- Safety and Health Topics
There are many serious safety and health hazards in the meat packing industry. These hazards include exposure to high noise levels, dangerous equipment, slippery floors, musculoskeletal disorders, and hazardous chemicals (including ammonia that is used as a refrigerant). The Bureau of Labor Statistics (BLS) reports injury and illness rates for the Meat Packing Industry as 2 ½ times higher than the national average. More serious injuries requiring work restrictions or days away from work are more than 3 times higher in meat packing than U.S. Industries as a whole. Musculoskeletal disorders comprise a large part of these serious injuries and continue to be common among meat packing workers. In addition, meat packing workers can be exposed to biological hazards associated with handling live animals or exposures to feces and blood which can increase their risk for many diseases.
Common hazard control measures include:
- implementing an effective ergonomics program (also see OSHA's Ergonomics page),
- implementing an effective hearing conservation program,
- implementing design and maintenance of electrical systems and an effective lockout/tagout program to prevent injury from accidental start-up of machinery during maintenance activities,
- providing required personal protective equipment (PPE),
- guarding dangerous equipment,
- following OSHA's process safety management standard to protect workers from accidental leaks of ammonia,
- incorporating engineering controls, such as improving sanitation and ventilation measures, to protect workers from chemical and biological hazards
- maintaining walking/working surfaces to prevent slips, trips and falls,
- implementing OSHA's Hazard Communication Standard requirements and ensuring workers are not exposed to unsafe levels of hazardous chemicals,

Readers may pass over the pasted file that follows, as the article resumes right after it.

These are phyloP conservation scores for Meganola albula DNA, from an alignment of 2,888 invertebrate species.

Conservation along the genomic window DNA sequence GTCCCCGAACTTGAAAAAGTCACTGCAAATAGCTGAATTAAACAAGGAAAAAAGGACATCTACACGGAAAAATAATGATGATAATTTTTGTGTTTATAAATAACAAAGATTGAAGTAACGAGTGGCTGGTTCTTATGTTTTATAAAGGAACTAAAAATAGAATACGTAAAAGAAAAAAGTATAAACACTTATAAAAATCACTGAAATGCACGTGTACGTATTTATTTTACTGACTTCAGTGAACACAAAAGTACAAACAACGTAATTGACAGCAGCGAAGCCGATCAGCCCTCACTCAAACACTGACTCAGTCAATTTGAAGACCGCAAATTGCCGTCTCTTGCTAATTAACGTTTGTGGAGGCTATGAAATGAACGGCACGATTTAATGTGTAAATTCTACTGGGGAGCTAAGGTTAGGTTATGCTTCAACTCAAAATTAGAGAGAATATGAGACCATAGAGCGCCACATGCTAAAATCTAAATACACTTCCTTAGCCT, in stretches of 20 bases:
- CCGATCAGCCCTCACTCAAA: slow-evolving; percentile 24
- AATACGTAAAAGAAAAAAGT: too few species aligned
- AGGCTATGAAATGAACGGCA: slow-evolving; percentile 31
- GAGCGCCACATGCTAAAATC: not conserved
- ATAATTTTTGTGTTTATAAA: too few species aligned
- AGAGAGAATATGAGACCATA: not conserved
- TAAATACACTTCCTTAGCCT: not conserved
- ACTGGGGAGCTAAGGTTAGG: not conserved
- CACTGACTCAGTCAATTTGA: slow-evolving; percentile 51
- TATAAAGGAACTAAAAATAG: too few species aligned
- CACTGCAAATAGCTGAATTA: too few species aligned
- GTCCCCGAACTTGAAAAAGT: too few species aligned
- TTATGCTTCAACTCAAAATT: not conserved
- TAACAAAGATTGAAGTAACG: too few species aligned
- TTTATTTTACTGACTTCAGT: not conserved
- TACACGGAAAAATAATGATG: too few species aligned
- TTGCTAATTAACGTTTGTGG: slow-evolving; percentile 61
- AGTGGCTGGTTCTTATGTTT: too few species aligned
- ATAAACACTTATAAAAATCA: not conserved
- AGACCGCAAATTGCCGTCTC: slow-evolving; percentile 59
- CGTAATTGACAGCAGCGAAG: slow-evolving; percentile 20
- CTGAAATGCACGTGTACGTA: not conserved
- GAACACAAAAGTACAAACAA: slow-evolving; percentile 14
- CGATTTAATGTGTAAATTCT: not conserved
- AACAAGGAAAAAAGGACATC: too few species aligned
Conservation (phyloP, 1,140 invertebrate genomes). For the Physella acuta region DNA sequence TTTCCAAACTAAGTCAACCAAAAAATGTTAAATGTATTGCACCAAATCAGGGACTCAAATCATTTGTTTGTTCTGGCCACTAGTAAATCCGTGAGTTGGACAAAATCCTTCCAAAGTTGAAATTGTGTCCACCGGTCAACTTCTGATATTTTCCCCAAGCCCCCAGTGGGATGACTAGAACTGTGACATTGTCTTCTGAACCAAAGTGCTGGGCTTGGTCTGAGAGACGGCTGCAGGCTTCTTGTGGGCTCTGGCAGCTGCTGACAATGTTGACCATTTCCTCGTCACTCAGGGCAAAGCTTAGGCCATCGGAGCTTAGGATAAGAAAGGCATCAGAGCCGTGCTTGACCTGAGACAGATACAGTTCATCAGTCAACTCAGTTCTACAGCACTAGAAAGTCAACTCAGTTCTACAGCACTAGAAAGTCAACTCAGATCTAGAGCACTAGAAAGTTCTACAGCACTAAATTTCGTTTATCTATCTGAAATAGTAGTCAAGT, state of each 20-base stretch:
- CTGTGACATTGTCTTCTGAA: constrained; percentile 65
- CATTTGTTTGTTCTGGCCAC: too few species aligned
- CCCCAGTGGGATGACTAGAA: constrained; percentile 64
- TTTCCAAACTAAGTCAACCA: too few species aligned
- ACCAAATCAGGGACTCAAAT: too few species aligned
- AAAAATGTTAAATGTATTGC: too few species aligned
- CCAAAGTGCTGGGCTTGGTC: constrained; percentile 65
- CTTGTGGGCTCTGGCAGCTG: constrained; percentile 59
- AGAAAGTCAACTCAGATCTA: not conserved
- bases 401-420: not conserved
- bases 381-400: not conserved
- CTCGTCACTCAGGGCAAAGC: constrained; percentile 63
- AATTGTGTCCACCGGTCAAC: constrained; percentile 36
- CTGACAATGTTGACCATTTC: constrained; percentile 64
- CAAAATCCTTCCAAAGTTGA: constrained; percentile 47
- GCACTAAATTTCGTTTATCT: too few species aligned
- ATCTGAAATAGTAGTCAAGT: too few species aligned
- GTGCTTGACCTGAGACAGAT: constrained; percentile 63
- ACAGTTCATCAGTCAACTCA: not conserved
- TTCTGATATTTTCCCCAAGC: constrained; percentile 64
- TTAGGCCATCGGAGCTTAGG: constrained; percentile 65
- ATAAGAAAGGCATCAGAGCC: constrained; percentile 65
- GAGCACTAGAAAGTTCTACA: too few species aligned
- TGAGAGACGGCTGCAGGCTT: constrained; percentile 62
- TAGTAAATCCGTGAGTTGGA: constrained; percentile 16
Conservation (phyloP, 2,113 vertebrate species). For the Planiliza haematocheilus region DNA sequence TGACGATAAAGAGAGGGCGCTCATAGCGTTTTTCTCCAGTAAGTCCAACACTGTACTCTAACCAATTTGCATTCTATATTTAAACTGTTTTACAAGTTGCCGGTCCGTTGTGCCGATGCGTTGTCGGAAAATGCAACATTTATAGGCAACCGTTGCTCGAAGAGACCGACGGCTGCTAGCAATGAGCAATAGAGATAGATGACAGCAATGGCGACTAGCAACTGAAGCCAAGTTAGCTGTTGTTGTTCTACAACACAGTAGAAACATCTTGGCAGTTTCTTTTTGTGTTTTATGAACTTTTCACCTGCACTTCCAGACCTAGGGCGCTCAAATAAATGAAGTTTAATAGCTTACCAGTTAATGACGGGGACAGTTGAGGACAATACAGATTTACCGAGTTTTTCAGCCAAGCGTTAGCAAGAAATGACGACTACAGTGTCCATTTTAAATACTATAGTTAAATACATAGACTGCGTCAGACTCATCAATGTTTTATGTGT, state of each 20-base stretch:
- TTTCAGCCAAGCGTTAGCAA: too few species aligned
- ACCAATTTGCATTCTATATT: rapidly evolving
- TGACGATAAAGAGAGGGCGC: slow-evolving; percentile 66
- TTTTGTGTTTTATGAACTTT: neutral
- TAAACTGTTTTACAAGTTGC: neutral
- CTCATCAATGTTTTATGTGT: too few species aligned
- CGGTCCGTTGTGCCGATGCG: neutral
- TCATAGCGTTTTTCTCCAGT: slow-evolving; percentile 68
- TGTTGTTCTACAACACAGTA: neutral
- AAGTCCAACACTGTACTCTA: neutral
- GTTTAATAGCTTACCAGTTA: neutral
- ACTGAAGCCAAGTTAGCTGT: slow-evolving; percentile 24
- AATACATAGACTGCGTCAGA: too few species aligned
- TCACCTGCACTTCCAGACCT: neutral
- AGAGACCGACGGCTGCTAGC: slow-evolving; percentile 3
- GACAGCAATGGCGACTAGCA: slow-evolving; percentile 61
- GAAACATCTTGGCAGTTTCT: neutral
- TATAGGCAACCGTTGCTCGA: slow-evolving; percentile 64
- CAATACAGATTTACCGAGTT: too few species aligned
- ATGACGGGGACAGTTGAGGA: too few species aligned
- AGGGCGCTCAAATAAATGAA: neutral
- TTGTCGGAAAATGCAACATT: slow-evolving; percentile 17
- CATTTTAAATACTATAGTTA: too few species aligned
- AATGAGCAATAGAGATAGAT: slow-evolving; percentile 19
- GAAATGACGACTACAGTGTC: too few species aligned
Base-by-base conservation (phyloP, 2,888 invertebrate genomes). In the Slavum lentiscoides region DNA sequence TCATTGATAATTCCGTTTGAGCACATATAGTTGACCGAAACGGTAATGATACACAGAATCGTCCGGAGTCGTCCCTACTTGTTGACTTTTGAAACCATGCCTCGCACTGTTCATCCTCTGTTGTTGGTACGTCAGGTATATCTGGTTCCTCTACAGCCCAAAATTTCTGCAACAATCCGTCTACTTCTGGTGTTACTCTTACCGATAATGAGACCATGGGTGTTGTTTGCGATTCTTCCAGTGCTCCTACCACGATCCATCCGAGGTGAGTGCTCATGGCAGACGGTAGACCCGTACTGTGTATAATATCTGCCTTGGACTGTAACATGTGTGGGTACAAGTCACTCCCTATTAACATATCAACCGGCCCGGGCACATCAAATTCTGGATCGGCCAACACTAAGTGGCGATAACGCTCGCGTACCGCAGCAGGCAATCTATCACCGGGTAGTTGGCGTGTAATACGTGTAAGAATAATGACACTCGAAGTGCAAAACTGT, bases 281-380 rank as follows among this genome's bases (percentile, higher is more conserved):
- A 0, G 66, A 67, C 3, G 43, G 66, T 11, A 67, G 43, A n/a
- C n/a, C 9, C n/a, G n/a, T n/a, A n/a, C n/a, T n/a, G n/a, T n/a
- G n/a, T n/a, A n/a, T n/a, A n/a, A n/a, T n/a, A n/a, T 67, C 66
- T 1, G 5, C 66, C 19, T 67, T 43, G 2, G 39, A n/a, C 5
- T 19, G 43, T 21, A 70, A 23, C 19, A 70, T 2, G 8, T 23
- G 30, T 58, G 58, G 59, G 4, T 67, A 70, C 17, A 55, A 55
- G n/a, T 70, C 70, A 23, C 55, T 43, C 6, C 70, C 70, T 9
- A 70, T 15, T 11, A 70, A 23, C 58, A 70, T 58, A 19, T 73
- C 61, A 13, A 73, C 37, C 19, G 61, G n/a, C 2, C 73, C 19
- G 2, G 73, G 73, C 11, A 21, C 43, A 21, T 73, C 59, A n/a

- following OSHA standards that require that exit doors are not blocked and not locked while employees are in the building. Employees must be able to open an exit route door from the inside at all times without keys, tools or special knowledge.
Employers must also comply with OSHA’s sanitation standard 29 CFR 1910.141, that requires that toilet facilities must be made readily available and that employees are able to use toilet facilities when needed.
Meatpacking is addressed in specific OSHA standards for General Industry.
Hazards and Solutions
Provides references that may aid in recognizing and controlling hazards associated with meatpacking.
Provides links and references to additional resources related to meatpacking.
- Prevention of Musculoskeletal Injuries in Poultry Processing (EPUB | MOBI). OSHA Publication 3213, (2013). Also available in Spanish (EPUB | MOBI).
- Ergonomics Program Management Guidelines For Meatpacking Plants. OSHA Publication 3123, (1993).
- Protecting Temporary Workers
- Ammonia Refrigeration. OSHA eTool. Assists employers and employees in identifying and controlling the hazards associated with the operation and maintenance of ammonia refrigeration systems.
- Lockout-Tagout Interactive Training Program. OSHA eTool.
- Machine Guarding. OSHA eTool.
- Hazard Identification. OSHA Expert Advisor.
- LOTO Plus. OSHA Expert Advisor.
Workers have the right to:
- Working conditions that do not pose a risk of serious harm.
- Receive information and training (in a language and vocabulary the worker understands) about workplace hazards, methods to prevent them, and the OSHA standards that apply to their workplace.
- Review records of work-related injuries and illnesses.
- File a complaint asking OSHA to inspect their workplace if they believe there is a serious hazard or that their employer is not following OSHA’s rules. OSHA will keep all identities confidential.
- Exercise their rights under the law without retaliation, including reporting an injury or raising health and safety concerns with their employer or OSHA. If a worker has been retaliated against for using their rights, they must file a complaint with OSHA as soon as possible, but no later than 30 days.
For additional information, see OSHA's Workers page.
How to Contact OSHA
Under the Occupational Safety and Health Act of 1970, employers are responsible for providing safe and healthful workplaces for their employees. OSHA’s role is to ensure these conditions for America’s working men and women by setting and enforcing standards, and providing training, education and assistance. For more information, visit www.osha.gov or call OSHA at 1-800-321-OSHA (6742), TTY 1-877-889-5627.